If you still shy away from a glass of sherry, then now is the perfect time to discover one of Spain’s greatest wines.

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Our thirst for sherry has been fuelled by our appetite for Spanish tapas and the fact they go with all our favourite snacks.

But if you’re new to the sherry triangle – sherry can only come from Jerez in south-west Spain, which is framed by three Andalusian towns – here’s our guide to dispel some of those myths…

1. Sherry isn’t sweet

Sherry isn't sweet
(Sherry Wines/PA)

Sherry comes in several styles and most of them are dry, ranging from the light, salty freshness of a fino or manzanilla, to the nutty, mahogany richness of an oloroso.

It’s these dry styles that are capturing our imagination and headlining this two-week fiesta.

[Read more: 9 reasons we Brits love Prosecco]

2. Sherry should be served at room temperature in a small glass

Sherry should be served at room temperature in a small glass
(Thinkstock/PA)

Wrong! Fino and manzanilla should be served very cold, straight from the fridge, in a large wine glass.

3. It's not for young people

It's not for young people
(Sherry Wines/PA)

During its heyday in the Seventies and Eighties, sherry was synonymous as the choice tipple for the older female generation, or the aperitif you served when the vicar came to call.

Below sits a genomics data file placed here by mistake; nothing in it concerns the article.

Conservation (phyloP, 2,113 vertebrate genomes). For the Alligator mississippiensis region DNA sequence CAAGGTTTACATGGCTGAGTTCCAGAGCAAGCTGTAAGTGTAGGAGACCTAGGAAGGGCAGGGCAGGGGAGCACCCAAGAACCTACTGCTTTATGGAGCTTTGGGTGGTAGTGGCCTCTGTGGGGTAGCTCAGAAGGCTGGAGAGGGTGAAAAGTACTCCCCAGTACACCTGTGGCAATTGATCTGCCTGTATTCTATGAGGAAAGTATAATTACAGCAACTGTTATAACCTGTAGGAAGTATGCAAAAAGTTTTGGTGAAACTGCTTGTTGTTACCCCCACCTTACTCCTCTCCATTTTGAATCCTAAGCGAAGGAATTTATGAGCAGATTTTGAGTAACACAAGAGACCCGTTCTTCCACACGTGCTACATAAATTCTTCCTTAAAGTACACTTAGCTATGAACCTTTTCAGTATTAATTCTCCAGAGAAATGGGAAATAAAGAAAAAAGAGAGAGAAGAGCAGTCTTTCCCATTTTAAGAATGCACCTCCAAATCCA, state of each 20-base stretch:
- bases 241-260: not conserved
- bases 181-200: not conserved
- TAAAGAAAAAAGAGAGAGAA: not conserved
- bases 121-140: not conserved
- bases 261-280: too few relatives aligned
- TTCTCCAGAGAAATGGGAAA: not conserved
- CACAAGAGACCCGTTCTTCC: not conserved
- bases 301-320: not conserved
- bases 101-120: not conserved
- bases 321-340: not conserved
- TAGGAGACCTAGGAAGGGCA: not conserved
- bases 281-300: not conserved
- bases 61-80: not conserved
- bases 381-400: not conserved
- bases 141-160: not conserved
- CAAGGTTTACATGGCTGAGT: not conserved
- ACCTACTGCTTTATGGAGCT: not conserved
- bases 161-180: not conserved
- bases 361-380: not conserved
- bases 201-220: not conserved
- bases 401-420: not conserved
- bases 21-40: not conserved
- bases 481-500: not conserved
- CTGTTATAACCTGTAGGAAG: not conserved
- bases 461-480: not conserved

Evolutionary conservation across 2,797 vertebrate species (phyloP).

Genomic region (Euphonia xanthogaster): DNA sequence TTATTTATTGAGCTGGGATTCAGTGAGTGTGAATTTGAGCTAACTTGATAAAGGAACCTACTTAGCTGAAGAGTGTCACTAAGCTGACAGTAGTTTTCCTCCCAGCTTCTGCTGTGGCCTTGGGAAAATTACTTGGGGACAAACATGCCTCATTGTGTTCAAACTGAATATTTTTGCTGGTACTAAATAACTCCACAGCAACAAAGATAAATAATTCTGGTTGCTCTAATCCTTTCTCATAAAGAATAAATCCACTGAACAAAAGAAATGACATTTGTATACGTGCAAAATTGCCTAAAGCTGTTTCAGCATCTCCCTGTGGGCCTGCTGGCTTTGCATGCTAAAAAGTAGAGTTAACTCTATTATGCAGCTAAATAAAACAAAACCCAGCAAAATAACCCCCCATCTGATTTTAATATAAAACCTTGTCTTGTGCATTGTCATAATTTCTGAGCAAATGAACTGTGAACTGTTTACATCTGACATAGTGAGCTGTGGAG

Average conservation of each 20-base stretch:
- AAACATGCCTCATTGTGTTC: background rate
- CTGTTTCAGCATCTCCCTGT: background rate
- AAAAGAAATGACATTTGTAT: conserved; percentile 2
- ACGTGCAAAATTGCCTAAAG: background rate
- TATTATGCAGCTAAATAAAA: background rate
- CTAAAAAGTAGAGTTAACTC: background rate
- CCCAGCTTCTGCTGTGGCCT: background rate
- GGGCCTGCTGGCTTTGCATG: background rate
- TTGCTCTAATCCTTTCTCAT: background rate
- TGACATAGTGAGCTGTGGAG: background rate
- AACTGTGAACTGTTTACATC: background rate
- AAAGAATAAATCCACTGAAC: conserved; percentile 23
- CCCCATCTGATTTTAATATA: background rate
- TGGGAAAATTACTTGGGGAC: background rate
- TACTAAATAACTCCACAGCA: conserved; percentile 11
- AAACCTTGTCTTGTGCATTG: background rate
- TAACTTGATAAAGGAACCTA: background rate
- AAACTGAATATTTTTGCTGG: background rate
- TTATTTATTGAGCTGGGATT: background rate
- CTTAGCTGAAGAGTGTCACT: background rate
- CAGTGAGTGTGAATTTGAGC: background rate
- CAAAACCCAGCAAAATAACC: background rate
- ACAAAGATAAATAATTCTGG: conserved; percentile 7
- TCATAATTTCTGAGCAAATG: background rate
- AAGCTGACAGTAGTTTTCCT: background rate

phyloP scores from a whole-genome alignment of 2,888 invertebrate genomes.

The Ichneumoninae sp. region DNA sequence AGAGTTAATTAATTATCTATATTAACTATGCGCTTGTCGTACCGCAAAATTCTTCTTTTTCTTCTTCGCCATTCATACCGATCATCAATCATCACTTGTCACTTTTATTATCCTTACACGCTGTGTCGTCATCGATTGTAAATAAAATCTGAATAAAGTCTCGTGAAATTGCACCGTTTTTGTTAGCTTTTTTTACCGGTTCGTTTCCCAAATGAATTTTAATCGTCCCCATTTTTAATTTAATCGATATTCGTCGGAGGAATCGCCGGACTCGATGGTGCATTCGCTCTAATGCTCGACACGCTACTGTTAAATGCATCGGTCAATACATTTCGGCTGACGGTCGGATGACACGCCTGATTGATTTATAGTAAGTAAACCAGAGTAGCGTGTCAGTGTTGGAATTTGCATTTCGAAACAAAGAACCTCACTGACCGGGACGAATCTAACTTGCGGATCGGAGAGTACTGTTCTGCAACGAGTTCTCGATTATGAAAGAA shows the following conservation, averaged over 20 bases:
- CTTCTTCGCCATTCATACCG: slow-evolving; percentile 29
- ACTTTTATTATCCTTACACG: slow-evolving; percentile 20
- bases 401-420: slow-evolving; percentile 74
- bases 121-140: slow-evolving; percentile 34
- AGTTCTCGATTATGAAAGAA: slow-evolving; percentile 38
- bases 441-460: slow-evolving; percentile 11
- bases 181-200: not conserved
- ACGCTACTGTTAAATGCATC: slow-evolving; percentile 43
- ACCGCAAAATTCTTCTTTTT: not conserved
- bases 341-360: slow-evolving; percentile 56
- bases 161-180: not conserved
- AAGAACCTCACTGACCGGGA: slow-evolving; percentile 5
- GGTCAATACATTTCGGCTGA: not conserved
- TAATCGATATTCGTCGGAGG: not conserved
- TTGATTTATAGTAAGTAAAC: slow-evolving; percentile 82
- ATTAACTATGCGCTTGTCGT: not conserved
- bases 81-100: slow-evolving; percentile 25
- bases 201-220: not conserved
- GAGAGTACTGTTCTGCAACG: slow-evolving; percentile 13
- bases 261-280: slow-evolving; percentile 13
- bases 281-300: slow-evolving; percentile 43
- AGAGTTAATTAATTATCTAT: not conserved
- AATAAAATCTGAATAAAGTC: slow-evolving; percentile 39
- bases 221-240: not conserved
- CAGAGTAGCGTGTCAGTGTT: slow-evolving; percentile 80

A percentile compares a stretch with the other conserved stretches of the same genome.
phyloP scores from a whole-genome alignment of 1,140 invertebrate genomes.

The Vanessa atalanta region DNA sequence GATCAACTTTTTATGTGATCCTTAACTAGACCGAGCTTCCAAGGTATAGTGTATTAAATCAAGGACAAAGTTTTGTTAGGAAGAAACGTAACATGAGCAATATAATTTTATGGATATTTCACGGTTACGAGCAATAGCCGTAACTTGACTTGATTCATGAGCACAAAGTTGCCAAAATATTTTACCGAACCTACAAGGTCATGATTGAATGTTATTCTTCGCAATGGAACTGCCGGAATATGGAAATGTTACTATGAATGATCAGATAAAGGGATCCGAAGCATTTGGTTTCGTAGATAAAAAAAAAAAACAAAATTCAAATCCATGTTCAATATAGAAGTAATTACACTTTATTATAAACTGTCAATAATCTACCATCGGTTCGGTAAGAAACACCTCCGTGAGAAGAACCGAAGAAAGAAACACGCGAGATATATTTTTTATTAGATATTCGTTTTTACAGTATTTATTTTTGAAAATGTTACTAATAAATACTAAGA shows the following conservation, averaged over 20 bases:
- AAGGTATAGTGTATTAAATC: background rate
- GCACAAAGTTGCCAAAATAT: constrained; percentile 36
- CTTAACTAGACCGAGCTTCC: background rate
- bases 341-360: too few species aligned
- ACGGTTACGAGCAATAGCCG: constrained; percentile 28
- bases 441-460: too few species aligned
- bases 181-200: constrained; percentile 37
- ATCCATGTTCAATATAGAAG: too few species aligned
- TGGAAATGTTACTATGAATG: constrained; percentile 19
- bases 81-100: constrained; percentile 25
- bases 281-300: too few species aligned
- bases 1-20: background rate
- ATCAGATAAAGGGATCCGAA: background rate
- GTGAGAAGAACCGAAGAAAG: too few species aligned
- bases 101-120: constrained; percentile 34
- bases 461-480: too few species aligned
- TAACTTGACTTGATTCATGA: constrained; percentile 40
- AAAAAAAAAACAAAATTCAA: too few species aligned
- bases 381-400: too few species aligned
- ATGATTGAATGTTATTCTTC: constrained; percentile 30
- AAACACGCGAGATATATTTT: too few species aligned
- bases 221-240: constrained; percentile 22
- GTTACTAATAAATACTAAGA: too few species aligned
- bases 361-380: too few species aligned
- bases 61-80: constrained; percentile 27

But today, it’s the under 30s who are at the helm of the sherry renaissance, and there are now more than half a million millennial sherry drinkers in the UK.

4. Sherry doesn’t go with food

Sherry doesn't go with food
(Sherry Wines/PA)

You’d expect sherry to taste delicious with Spanish tapas – and it does – but it’s very versatile and pairs well with hard to match foods, such as Indian and Japanese, as well as asparagus and artichokes.

A glass of ice-cold fino is also the perfect partner for a bag of salt and vinegar crisps!

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5. An open bottle of sherry lasts for ages

An open bottle of sherry lasts for ages
(Sherry Wines/PA)

Sherry is a wine, so just like your favourite white or red, it will go off or oxidise if left open for too long.

Younger styles, such as a fino or manzanilla, will stay fresh for a week if left in the fridge with the top on. Older, richer styles can last up to one month.

6. Good sherry is hard to find

Good sherry is hard to find
Sainsbury’s TTD Dry Fino Sherry (Sherry Wine/PA)

One of the greatest things about sherry is these lightly fortified wines offer unbeatable quality and value, especially the supermarket own labels. Pick up this Dry Fino Sherry at Sainsbury’s.